Louis APPIAN (Lyon, 1862 - Lyon, 1896)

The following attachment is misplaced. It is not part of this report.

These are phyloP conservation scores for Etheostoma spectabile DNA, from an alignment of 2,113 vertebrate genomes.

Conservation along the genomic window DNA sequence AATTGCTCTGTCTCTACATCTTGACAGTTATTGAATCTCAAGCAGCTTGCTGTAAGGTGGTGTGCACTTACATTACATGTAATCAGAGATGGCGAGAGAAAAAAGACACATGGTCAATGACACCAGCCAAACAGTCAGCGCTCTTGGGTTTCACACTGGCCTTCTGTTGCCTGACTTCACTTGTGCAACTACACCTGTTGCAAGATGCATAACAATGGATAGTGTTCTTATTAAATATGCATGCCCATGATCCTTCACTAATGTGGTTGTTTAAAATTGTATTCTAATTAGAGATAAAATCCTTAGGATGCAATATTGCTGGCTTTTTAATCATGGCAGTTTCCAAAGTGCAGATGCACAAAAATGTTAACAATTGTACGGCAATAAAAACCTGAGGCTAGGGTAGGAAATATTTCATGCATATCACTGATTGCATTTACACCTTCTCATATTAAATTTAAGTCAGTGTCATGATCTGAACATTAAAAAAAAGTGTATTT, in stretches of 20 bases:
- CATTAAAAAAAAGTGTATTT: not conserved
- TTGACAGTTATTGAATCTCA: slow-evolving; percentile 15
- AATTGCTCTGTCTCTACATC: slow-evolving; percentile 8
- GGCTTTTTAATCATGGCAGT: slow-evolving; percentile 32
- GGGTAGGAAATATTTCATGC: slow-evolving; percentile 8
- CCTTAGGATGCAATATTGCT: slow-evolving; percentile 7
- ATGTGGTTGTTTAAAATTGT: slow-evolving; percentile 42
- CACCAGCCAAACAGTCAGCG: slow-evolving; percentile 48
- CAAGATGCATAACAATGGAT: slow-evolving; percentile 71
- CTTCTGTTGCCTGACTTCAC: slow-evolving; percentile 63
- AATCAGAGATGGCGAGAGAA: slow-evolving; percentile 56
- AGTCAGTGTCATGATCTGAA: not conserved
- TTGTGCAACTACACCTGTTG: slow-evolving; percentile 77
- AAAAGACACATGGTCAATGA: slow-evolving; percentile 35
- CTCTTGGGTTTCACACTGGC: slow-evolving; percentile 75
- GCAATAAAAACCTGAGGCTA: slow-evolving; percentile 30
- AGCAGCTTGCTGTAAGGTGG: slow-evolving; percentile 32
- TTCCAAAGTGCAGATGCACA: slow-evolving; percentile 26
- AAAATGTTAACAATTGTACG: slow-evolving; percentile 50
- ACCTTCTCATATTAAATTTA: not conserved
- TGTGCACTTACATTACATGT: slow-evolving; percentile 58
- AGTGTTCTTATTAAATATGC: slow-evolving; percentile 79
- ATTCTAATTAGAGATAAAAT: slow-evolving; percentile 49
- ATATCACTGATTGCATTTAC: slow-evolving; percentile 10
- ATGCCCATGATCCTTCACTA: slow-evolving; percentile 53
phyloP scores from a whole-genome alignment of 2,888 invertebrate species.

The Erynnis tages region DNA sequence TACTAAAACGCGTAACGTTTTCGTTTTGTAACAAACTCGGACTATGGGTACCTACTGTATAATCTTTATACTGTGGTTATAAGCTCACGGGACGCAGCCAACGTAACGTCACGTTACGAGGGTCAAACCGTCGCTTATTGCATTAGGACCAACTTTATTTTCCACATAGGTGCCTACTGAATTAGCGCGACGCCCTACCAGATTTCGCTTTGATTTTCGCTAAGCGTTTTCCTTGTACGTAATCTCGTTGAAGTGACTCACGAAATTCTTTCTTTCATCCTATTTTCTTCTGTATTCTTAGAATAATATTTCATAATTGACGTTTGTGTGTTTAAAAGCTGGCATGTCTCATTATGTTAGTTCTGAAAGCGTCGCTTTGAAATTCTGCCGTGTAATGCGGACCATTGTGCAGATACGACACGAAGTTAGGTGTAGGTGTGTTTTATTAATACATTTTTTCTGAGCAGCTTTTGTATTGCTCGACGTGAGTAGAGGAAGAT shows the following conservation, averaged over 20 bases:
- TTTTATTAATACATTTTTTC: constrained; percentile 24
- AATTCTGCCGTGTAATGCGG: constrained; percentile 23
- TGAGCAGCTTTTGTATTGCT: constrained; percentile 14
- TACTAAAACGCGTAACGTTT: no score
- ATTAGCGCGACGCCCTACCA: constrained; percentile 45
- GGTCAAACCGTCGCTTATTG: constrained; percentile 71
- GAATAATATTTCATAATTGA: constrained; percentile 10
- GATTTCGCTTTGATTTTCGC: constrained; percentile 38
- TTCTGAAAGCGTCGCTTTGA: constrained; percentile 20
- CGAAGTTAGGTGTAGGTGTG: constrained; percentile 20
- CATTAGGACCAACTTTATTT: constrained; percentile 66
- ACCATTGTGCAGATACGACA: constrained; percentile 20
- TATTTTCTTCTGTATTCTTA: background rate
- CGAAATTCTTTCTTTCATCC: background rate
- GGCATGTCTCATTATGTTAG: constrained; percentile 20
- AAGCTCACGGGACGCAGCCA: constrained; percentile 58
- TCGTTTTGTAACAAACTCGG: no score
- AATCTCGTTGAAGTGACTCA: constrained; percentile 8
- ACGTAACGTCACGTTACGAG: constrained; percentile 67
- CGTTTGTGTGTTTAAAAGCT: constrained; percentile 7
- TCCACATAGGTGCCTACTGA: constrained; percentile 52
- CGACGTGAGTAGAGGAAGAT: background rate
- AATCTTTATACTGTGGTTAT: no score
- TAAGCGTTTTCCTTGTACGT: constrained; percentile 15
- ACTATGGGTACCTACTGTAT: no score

The only son and pupil of the landscape painter Adolphe Appian, Louis Appian was active as a genre, still life and landscape painter, as well as a portraitist and etcher. He entered the Ecole des Beaux-Arts in Lyon in 1879, before winning a scholarship in 1885 to study in Paris, where he completed his training with Alexandre Cabanel. Although he failed to win the Prix de Rome in 1887, Appian enjoyed a measure of success as a painter, although not on a par with the reputation enjoyed by his father, alongside whom he sometimes painted landscapes and seascapes. He first exhibited his work at the Salon in his native Lyon in 1886, showing portraits, nudes and still life subjects, and began showing at the Paris Salon two years later. Appian’s health was weak, and was already the object of concern to his parents as early as 1892. A brief trip to Algeria at the end of 1895 seems to have aggravated his poor health, and Appian died of tuberculosis in December 1896, at the age of only thirty-four, less than two years before the death of his father.